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    Hard Working Man

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    Courtesy Jason Friedman, Rockets.com

    HOUSTON - "I just want to be a beast. That's it. Every time I go out on the floor I want to be a beast."

    Beast mode - that is the goal Alexander Johnson has set for himself and he does a heck of a job achieving it whenever he gets a chance. Watch him play for just a minute and you can't help but notice the non-stop motor, the toughness and the desire to own the paint and snatch every rebound.

    With that sort of mentality, if he stood just 3 inches taller the Florida State product would be the proud owner of a multi-million dollar contract and job offers would be pouring in for at least a decade. As it stands, however, the 6-9 Johnson is just a journeyman busting his butt for his next gig.

    That's the thing about summer league - and Vegas for that matter: it's not simply about the glitz and glamour of lottery picks and high rollers. It's also about the people grinding away while trying to make a name for themselves. They're a dime a dozen in this town, both on the court and off, and while some strike it rich, the vast majority are left behind to lurk on the shadows.

    As someone who's 4-year pro career has taken him to Memphis and Miami before a pair of D-League stops in Arkansas and Sioux Falls, the 27-year-old Johnson knows this as well as anyone. And so he works. Tirelessly. Relentlessly. Doing everything he can to catch the coaches' eyes in an effort to ensure that, this time, he sticks.

    Johnson signed on with Houston for the last week of the regular season on April 9th. He didn't see any game action then but the Rockets' staff saw enough from him on tape and in practice to offer him a spot on their summer league roster. And despite dealing with a nagging hamstring strain, Johnson has made the most of the minutes he's received, including a 10-point, 3-rebound performance Tuesday against Toronto in just 9 minutes of action.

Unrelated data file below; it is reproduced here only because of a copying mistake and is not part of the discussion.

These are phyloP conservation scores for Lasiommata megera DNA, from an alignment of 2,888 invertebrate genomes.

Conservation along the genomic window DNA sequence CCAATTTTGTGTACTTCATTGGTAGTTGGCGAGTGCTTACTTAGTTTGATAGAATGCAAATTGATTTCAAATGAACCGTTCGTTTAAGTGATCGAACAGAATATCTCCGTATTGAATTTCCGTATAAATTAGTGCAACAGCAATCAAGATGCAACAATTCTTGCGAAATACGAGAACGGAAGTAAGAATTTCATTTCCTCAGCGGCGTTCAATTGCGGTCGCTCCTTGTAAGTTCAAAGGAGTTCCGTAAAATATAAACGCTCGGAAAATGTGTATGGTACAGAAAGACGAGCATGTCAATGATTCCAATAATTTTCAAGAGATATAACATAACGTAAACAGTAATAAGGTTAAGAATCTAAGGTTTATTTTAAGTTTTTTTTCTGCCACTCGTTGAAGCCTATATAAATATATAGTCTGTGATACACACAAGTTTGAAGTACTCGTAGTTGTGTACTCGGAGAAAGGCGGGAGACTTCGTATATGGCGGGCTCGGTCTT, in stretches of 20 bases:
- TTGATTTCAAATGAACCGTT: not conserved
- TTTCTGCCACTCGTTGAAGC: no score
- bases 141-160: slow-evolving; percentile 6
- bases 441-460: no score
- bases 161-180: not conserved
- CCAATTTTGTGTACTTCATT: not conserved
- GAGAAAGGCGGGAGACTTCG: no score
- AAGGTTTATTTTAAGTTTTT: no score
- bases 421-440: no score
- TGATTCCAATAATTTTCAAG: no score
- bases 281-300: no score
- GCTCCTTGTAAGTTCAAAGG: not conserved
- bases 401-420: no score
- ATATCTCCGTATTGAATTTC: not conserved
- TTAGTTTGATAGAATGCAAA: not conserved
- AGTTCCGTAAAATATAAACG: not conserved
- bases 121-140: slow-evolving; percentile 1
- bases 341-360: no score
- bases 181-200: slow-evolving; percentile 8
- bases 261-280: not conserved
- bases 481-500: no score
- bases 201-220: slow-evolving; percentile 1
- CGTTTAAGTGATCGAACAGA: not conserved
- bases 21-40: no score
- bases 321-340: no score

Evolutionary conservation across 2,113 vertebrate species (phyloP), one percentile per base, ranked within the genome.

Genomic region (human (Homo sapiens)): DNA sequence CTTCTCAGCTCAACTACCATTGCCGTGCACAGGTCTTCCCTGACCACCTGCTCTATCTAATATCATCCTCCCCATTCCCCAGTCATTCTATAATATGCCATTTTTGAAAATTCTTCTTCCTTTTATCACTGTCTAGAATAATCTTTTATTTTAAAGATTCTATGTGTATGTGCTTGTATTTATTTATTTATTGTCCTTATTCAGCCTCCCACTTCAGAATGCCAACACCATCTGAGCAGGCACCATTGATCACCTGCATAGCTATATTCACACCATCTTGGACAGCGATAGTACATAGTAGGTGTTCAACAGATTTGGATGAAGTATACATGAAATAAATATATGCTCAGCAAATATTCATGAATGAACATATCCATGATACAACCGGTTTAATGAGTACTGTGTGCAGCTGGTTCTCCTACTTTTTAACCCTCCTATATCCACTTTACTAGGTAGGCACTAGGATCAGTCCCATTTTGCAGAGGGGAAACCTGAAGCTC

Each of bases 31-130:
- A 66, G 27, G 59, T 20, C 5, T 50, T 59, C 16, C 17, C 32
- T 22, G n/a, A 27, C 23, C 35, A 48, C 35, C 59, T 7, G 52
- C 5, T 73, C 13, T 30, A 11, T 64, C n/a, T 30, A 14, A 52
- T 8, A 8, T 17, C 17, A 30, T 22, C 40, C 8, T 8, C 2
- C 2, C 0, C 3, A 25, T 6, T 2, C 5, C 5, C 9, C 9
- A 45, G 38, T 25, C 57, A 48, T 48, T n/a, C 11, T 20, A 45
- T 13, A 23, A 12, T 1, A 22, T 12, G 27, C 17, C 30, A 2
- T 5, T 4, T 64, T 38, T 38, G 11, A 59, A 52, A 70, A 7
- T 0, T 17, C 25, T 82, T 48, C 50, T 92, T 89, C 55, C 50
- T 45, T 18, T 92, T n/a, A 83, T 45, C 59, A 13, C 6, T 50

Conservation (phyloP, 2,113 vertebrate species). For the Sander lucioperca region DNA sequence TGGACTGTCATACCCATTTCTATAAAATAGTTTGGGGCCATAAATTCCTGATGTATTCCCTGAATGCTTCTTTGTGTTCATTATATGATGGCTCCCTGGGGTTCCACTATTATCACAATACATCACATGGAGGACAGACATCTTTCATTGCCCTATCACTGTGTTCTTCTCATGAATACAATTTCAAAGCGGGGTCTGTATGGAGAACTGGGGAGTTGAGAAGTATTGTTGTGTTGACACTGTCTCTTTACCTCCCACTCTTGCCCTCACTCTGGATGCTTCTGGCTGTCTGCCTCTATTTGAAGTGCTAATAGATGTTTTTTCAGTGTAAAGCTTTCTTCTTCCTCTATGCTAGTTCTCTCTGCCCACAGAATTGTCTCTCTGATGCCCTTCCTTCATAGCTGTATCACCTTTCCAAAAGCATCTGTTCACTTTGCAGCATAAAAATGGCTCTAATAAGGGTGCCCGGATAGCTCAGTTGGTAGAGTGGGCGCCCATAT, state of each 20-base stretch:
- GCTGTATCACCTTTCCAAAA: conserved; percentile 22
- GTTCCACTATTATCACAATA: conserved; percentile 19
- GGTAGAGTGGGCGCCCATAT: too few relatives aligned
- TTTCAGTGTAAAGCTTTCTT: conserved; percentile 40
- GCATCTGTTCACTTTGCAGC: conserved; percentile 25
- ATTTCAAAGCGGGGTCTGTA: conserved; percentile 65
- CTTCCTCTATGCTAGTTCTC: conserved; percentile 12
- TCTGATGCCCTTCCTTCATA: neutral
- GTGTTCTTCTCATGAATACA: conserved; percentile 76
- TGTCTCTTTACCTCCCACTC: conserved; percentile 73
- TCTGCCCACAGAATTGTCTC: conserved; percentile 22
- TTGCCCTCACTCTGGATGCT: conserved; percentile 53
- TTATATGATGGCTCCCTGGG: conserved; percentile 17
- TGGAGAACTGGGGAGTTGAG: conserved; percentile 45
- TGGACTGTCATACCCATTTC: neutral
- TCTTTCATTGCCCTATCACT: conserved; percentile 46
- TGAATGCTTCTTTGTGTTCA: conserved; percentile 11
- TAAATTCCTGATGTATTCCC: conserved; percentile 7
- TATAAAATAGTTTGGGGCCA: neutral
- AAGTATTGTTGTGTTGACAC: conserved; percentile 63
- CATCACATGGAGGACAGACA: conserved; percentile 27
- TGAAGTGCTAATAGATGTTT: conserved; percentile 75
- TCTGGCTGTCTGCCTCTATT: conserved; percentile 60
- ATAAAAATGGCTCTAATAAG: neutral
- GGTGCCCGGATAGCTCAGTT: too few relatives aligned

"My injury has kind of slowed things down for me but I feel like the minutes I have got, I've played them well and played them like a pro," said Johnson. "I play like every one is my last minute, so I've just been trying to do everything I can.

    "Right now I'm about 60 percent because I can't jump and it affects everything I do. My game is about rebounding, running the floor, playing hard, and without my hamstring it's tough to do all those things... But I still play hard."

    Ultimately, it's Johnson's junkyard dog mentality that's going to earn him an NBA paycheck - be it in Houston or elsewhere. To be sure, he's got skills - just witness the bucket he scored against the Raptors off a strong dribble-drive from the wing - but it's his high work rate, toughness and tenacity which figure to be his most bankable qualities because, let's face it, every team needs players who display not just a fondness but a passion for doing the dirty work.

    "I love it," says Houston's summer league head coach Elston Turner. "That was me - I played that way. You just have to have someone who's willing to compete. You have to have a lot of those guys, not just one. That part, you really can't teach that or coach it, so it's a plus for (Johnson) already in that department.

    "The things that he has shown to this point are definitely things that we need. We need the big body, we need the toughness and we need somebody that's not afraid to bang... I'm confident he'll be back in training camp battling for a spot. We don't know who he's going to be battling against but to this point he's shown that he can do some big man things."

    That he has. Now it's just a matter of playing the numbers game, getting healthy and unleashing the beast every chance he gets.

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